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J Endod. 2002 Dec;28(12):828-30.

The effect of three commonly used endodontic materials on the strength and hardness of root dentin.

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Department of Restorative Dentistry, University of Alabama at Birmingham, 35294-0007, USA.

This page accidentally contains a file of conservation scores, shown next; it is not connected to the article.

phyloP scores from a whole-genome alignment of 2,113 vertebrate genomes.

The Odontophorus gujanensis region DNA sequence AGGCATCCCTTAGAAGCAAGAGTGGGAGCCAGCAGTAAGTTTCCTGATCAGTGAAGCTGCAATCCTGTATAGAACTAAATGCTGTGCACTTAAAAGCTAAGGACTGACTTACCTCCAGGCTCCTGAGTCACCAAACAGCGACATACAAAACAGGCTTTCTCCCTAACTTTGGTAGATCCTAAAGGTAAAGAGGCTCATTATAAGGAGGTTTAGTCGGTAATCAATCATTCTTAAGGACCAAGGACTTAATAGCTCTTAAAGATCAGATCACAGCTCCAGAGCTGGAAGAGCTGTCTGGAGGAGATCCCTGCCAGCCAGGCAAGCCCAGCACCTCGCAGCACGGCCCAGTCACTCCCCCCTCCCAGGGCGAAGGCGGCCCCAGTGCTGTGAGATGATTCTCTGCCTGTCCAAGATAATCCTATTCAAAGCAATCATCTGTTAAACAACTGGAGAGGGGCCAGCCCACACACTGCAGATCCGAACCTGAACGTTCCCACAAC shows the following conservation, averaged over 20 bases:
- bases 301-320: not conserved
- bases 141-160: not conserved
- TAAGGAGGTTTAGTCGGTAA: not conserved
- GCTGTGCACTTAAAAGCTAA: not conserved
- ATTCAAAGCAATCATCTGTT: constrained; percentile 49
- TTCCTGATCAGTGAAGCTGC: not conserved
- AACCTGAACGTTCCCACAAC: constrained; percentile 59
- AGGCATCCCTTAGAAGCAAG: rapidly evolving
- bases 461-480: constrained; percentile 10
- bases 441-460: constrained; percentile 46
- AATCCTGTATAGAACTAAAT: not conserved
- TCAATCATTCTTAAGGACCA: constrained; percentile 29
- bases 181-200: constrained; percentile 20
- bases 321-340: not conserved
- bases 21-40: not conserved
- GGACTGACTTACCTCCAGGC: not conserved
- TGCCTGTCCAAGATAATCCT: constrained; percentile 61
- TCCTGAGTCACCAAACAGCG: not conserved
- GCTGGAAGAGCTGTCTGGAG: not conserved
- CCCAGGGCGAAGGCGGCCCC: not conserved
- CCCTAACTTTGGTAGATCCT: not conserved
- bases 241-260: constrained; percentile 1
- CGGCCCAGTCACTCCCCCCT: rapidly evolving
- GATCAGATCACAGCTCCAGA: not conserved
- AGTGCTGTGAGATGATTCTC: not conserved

The purpose of this study was to determine if calcium hydroxide, mineral trioxide aggregate, or sodium hypochlorite caused a change in the force required to fracture root dentin. Ten bovine central and lateral incisors were machined using various saws and drills to produce a cylinder of dentin with a 6.0-mm outer diameter 3.5-mm inner diameter and a length of 10 mm. The cylinders were cut lengthwise into four symmetrical pieces. The canal sides of the sections were then placed into Petri dishes containing a 1-mm depth of calcium hydroxide, mineral trioxide aggregate, sodium hypochlorite, or physiologic saline (control). The samples remained in the dishes for 5 weeks and were then shear tested by using an Instron machine. Data were analyzed using an ANOVA test for comparison of the groups as a whole, and a t test was used to compare each quarter section with its control from the same tooth. A 32% mean decrease in strength was discovered for calcium hydroxide, a 33% decrease in strength for mineral trioxide aggregate, and a 59% decrease for sodium hypochlorite. All decreases in strength were statistically significant: p < 0.001 for calcium hydroxide, p = 0.027 for mineral trioxide aggregate, and p < 0.001 for sodium hypochlorite. Results indicated that root dentin was weakened after 5 weeks of exposure to calcium hydroxide, mineral trioxide aggregate, or sodium hypochlorite.

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